A stock with a depressed price that seems cheap on the surface, despite deteriorating underlying fundamentals, is the very definition of a value trap. Investors can be easily lured into these stocks, thinking that a low stock price in isolation is akin to a cheap stock.
That’s exactly what is going on with Research In Motion Ltd (NASDAQ:BBRY), a stock that had amazingly risen over the past several months despite little good news regarding its actual business. Investors were reminded of how painful it can be to catch a falling knife when the company’s first-quarter results landed on the market with a thud. Should investors finally leave this stock by the wayside? Or is there a reason for optimism?
Business conditions worsening
Research In Motion Ltd (NASDAQ:BBRY) reported a surprise loss, defying Wall Street expectations, serving once again to remind investors how foolish it is to rely on sell-side analysts.
In total, Research In Motion Ltd (NASDAQ:BBRY) lost $0.16 per share in the quarter, far better than the $0.99 per-share loss in the same quarter one year ago. However, analysts expected the smart phone maker to turn a profit of $0.05 per share.
Moreover, the company’s outlook left a lot to be desired. Management is expecting an operating loss in the second quarter. The company’s CEO, Thorsten Heins, attributed this to the ‘highly competitive smartphone market’.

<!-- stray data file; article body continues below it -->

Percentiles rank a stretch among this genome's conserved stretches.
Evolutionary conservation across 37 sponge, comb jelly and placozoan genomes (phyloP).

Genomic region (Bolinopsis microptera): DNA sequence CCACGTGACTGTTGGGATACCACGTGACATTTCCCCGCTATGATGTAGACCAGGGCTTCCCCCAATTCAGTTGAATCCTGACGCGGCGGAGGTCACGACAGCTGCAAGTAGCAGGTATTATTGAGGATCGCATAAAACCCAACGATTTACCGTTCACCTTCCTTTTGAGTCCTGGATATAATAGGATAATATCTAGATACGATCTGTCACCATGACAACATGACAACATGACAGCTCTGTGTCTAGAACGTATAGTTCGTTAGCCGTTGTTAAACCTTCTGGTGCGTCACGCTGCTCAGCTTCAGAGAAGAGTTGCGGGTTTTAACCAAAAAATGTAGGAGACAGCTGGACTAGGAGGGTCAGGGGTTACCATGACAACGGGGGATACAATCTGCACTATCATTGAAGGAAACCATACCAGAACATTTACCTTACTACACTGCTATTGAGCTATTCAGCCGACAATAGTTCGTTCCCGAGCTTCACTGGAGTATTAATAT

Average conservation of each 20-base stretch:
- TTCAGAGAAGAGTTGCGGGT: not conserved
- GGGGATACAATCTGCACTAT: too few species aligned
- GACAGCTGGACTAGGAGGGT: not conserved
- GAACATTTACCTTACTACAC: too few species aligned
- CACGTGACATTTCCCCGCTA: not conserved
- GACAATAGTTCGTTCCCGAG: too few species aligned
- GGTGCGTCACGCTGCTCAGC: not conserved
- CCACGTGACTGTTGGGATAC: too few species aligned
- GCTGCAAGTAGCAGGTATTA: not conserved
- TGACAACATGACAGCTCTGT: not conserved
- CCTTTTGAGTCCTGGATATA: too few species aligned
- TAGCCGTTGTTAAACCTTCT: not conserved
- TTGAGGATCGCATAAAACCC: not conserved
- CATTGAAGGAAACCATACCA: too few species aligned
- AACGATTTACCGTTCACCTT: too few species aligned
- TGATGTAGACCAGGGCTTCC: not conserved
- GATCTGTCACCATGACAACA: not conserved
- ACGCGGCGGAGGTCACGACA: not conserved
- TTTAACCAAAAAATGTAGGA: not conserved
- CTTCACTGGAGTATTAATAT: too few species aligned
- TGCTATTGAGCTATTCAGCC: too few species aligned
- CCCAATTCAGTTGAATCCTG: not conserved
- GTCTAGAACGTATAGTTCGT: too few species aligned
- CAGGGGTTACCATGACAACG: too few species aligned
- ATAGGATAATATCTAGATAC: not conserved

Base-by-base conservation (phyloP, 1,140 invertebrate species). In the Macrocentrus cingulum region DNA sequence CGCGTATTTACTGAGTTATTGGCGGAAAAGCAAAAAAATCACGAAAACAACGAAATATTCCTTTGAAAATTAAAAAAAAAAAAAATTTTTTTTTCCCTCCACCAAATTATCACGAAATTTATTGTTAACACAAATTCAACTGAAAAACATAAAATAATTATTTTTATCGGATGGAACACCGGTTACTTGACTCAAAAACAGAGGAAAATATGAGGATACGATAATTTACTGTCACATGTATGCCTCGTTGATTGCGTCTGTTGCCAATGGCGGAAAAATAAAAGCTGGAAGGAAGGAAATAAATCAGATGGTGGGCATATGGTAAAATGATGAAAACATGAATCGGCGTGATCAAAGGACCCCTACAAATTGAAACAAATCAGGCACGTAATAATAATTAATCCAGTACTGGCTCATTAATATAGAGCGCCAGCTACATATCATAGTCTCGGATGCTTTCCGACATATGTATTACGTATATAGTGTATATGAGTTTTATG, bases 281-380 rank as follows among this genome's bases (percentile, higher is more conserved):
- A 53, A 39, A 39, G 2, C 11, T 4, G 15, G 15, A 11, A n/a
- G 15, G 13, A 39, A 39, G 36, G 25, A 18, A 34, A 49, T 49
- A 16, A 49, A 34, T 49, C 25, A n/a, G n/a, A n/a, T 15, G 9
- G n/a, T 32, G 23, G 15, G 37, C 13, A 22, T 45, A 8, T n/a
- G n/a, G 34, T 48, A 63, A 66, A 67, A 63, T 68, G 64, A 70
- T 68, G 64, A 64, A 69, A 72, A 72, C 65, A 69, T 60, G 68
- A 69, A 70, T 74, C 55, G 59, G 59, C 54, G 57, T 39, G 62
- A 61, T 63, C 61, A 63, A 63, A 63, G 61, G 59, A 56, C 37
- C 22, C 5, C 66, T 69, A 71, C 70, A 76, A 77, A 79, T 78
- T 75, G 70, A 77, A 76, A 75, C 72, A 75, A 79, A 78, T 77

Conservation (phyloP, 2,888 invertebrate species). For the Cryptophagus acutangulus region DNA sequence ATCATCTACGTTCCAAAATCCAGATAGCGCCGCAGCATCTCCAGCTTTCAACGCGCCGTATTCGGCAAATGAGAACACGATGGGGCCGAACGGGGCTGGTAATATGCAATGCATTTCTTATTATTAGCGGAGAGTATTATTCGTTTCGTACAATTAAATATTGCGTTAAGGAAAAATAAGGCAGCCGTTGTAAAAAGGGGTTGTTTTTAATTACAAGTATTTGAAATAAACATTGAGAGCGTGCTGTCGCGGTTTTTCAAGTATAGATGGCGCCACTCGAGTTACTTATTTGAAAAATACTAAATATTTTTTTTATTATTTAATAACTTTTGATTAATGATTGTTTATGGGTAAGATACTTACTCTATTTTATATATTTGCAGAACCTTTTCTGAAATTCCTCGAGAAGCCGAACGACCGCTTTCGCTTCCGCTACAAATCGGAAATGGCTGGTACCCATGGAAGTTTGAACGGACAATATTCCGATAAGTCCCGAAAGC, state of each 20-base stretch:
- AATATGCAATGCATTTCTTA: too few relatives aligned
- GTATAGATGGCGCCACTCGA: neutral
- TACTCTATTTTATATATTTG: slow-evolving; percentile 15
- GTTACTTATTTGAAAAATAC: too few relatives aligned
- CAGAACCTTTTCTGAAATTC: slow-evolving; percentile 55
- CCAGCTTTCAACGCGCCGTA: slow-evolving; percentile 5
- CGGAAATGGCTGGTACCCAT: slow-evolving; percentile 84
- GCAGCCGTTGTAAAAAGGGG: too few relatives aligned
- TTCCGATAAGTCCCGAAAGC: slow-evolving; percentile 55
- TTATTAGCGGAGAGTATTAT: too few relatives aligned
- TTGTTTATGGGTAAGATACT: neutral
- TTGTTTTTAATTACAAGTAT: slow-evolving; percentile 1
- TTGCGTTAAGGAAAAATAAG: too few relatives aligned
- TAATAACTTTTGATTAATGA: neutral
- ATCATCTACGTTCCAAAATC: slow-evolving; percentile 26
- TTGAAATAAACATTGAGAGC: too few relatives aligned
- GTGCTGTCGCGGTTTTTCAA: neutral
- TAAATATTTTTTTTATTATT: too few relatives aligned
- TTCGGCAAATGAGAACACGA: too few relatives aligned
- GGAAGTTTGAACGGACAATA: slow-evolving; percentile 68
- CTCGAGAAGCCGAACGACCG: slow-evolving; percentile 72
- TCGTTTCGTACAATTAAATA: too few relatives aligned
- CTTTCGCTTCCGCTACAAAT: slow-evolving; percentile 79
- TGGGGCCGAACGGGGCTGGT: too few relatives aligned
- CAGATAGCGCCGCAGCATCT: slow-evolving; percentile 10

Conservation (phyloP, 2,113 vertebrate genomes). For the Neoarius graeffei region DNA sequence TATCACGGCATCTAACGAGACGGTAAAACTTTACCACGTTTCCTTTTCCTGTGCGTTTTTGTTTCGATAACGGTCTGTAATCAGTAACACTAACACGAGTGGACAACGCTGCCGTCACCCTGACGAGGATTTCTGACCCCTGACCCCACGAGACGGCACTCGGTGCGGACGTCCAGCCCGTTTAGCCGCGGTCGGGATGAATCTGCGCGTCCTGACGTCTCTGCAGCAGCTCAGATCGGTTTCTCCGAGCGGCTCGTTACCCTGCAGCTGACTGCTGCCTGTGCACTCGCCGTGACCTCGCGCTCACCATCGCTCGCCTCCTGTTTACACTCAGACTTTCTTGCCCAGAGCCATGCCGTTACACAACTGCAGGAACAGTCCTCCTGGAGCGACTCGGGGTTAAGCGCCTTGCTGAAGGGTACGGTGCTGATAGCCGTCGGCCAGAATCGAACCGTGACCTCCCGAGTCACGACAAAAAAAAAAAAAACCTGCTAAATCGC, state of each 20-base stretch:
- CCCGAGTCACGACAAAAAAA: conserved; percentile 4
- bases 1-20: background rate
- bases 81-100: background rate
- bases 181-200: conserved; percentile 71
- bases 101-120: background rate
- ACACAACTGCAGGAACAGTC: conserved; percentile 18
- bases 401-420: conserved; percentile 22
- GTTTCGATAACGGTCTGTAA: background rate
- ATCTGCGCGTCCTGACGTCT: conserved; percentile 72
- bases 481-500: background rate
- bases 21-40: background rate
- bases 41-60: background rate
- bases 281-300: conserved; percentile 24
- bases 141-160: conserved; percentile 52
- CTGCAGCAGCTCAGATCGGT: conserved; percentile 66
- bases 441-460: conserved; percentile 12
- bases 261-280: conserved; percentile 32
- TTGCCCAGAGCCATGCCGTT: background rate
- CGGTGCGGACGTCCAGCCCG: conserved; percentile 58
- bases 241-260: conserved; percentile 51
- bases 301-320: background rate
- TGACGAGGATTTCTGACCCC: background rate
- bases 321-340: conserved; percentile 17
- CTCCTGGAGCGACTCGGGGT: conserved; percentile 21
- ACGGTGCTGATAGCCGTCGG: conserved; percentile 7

Shares reacted extremely poorly on the news, falling as much as 30% intra-day.
Reason for optimism?
On the bright side, Research In Motion Ltd (NASDAQ:BBRY)’s total revenue grew 9% in the quarter, year over year. Pronounced strength was seen in North America and Asia-Pacific, where revenues spiked 30% and 35%, respectively.
Moreover, the company shipped 6.8 million smartphones, up 13% sequentially.
However, it’s important to remember these results included the benefits of the much-hyped BlackBerry 10 operating system. Clearly, the new operating system has not had the desired impact.
Furthermore, the company announced it would stop developing new versions of its poorly selling Playbook tablet.
Much better alternatives
Quite simply, investors shouldn’t allocate money to a device maker that isn’t selling many devices. Consumer preferences are clearly elsewhere, namely, Google Inc (NASDAQ:GOOG) and Apple Inc. (NASDAQ:AAPL), who own the bulk of market share in mobile devices.
There’s no comparing Research In Motion Ltd (NASDAQ:BBRY)’s operating results to those from Google and Apple in recent months. In its most recent fiscal year, Google Inc (NASDAQ:GOOG) grew revenue and diluted EPS by 32% and 9%, respectively.